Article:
Back in 1980, when he was an undergrad in college, Jim Leonard Jr. wrote a fairly simple play, peopled with down-home, regular folks trying to live their lives in a small town in Indiana in the 1930s. Leonard pitted a preacher who has left the pulpit (with no desire to go back) against a town starving for faith during trying times. At the center of the conflict for C.C. Showers, the last in a long line of men of the cloth, is his relationship with the members of the Layman family, which includes young Buddy, a traumatized boy who can find water even though he is terrified of it; his sister Jennie Mae, who takes care of Buddy, but also harbors a bit of a crush on the good-looking, charismatic preacher; and Ferris, their stubborn, good-hearted father, just doing the best he can to keep his family together.
I suppose Leonard chose the Depression-era setting as a way to make his characters’ situation that much more desperate, but all the talk of unemployment and economic woes certainly makes “The Diviners” feel timely today. As for the play’s prevailing issues of religion and who has the right to control other people’s relationships to God or the church, well, that sounds pretty current, too.
This is a play that truly belongs on the stage, as it needs tight direction, strong production values, and sympathetic performances to tell its story. I can't imagine its story coming off as vividly on the pages of a book or on film. There aren’t a lot of props or set pieces, and that only adds to the theatricality of the experience. But it also means that the script asks a lot of its designers and performers; the good news for Heartland is that they deliver in all the right places.
Director Chris Connelly, with excellent support from his designers, creates striking, compelling stage pictures, maneuvering his cast through the various tributaries and inlets in the script with a sure hand. I found the last scenes of the play especially moving, and it’s Connelly’s staging that allows the actors to really bring those scenes alive
Among the cast, John Bowen is terrific as C. C. Showers, making the reverend charming and laid-back one moment, fire and brimstone the next, keeping him right at the center of the action; Rian Wilson delivers a very impressive performance as he gives Buddy the depth (as well as the tics and layers) to break our hearts; George Freeman steps up and knocks it out of the park as Buddy’s feisty dad; Lauren Hoefle is sweet and pretty as young Jenny; and Michael Pullin adds just the right folksy gravitas as Basil, a farmer who also fills in as a doctor of sorts around Zion, Indiana. I also liked Amanda Serianni-Davis as a young woman chafing under her aunt’s strict rules, and Reggie Walker and Derrick Billings as a couple of rural swains. Sarah Stone Innerst, Joy Schuler and Kim Behrens round out the cast nicely as the ladies in town who can only see faith one way.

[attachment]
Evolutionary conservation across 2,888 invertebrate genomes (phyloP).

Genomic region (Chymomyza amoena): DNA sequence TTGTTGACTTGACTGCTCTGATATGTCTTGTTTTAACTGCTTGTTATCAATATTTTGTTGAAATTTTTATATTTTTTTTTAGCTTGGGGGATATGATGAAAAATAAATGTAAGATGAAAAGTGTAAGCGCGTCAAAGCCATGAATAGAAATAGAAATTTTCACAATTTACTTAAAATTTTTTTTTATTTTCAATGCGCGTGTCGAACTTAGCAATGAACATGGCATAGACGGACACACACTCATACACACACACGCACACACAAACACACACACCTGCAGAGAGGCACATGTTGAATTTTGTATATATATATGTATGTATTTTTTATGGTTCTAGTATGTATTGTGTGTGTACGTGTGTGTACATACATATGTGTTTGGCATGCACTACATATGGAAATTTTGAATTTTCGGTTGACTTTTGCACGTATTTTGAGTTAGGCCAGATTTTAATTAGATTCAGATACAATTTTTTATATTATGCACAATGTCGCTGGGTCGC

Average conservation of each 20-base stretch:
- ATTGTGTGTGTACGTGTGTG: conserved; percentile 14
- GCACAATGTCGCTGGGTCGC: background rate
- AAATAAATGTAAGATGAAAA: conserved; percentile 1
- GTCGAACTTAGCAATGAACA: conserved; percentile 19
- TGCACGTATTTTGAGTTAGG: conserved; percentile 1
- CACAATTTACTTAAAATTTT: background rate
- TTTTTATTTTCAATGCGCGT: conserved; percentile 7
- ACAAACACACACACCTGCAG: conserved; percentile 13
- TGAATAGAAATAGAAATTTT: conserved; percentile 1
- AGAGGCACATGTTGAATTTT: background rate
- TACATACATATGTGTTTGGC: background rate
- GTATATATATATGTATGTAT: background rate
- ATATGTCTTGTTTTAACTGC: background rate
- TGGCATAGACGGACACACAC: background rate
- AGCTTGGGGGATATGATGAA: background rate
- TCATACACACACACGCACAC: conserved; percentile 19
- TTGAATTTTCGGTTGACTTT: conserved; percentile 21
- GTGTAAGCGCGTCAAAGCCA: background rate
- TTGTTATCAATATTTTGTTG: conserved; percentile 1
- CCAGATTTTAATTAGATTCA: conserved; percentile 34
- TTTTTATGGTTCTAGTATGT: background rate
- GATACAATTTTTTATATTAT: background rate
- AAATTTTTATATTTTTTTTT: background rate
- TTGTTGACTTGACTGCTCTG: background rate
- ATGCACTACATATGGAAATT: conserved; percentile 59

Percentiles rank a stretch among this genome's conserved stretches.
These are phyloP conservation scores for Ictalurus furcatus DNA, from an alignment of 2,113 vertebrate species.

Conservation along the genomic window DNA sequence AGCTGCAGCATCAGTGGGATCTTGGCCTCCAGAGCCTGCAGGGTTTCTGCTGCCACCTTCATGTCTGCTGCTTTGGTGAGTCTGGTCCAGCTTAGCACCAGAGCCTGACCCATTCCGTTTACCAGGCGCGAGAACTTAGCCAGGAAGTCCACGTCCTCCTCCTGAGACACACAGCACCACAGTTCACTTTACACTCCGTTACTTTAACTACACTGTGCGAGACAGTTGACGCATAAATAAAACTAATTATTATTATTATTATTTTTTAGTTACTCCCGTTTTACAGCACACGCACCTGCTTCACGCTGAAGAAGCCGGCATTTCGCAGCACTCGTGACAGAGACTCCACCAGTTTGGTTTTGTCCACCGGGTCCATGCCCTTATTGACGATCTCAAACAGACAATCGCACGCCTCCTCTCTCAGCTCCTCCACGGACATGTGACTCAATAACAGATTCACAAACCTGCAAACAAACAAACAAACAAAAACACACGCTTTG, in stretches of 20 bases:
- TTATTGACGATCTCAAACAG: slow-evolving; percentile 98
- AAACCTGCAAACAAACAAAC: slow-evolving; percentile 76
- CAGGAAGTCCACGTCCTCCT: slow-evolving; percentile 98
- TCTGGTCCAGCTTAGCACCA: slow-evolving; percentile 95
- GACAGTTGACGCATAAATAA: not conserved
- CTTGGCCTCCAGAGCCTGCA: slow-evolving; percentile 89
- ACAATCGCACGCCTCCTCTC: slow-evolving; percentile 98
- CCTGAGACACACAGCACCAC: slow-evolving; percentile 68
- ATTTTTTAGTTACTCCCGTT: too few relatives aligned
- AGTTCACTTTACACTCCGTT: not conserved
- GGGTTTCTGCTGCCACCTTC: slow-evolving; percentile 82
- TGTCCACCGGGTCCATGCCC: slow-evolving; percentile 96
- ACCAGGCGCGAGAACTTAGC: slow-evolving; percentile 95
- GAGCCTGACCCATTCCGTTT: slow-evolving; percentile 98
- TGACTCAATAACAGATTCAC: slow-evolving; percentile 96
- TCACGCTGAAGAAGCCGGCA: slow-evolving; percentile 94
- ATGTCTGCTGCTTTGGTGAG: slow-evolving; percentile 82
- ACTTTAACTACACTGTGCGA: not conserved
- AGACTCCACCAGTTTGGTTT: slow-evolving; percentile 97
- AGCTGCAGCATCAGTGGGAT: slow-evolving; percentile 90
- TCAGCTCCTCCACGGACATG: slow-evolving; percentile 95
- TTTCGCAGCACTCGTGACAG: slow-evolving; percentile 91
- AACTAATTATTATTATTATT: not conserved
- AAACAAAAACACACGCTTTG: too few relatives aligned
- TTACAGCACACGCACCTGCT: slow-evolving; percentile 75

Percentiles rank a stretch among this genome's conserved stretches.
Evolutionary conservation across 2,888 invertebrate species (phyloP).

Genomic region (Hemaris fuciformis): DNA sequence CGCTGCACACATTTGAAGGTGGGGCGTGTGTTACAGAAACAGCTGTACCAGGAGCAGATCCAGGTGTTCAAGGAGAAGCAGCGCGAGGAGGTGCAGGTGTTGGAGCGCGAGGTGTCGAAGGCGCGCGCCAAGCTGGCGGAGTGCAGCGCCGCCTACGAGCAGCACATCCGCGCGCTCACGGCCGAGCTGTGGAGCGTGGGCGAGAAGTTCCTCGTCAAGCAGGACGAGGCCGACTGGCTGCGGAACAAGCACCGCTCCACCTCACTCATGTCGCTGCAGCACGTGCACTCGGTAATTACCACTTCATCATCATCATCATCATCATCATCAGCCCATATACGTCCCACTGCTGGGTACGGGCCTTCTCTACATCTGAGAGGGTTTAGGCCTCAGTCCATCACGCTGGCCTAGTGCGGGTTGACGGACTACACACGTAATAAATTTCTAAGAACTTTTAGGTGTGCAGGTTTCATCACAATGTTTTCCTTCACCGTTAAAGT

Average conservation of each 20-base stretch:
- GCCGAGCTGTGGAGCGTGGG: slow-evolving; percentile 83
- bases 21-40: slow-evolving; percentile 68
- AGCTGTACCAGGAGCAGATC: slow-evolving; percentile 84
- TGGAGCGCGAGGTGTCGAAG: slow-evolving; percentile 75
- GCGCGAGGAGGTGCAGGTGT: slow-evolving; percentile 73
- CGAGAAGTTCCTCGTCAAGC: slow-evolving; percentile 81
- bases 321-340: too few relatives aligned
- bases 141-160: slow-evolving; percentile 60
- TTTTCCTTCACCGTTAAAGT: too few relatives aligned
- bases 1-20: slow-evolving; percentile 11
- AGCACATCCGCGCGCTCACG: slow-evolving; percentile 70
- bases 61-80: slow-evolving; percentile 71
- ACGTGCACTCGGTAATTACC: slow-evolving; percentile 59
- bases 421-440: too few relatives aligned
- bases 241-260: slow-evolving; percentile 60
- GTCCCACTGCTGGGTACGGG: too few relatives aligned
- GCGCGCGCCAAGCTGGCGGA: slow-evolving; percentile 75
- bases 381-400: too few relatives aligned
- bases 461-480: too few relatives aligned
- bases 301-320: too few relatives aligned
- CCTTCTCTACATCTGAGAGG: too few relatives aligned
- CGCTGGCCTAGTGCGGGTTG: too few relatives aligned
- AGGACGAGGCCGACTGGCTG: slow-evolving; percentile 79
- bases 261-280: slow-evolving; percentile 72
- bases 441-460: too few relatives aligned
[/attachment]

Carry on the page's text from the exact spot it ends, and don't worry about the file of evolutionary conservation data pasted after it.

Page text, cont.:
Scenic Designer Michael Pullin adds texture and atmosphere with a ramped, bare-wood playing space that changes easily from the inside of a diner to the top of the trees, while Lighting Designer Tommy Nolan amps up the mood as he casts dappled light and deep shadows across the stage. Costume Designer Brianne Berogan keeps the characters down-home and easy with weathered brown and gray costumes.
By the end, this “Diviners” raises a lot of questions about faith, trust, and community. It doesn’t answer all of them, but it definitely puts on a good show.
by Jim Leonard, Jr.
Director: Chris Connelly
Scenic Designer: Michael Pullin
Lighting Designer: Tommy Nolan
Costume Designer: Brianne Berogan
Stage Manager: Rachel Krein
Cast: Kim Behrens, Derrick Billings, John Bowen, George Freeman, Lauren Hoefle, Michael Pullin, Amanda Serianni-Davis, Joy Schuler, Sarah Stone Innerst, Reggie Walker and Rian Wilson.
Performances: September 15-18 and 22-25, with Thursday, Friday and Saturday curtain at 7:30 pm and Sundays at 2 pm.
Running time: 2 hours, with one 15-minute intermission.
For more information or to reserve tickets, click here.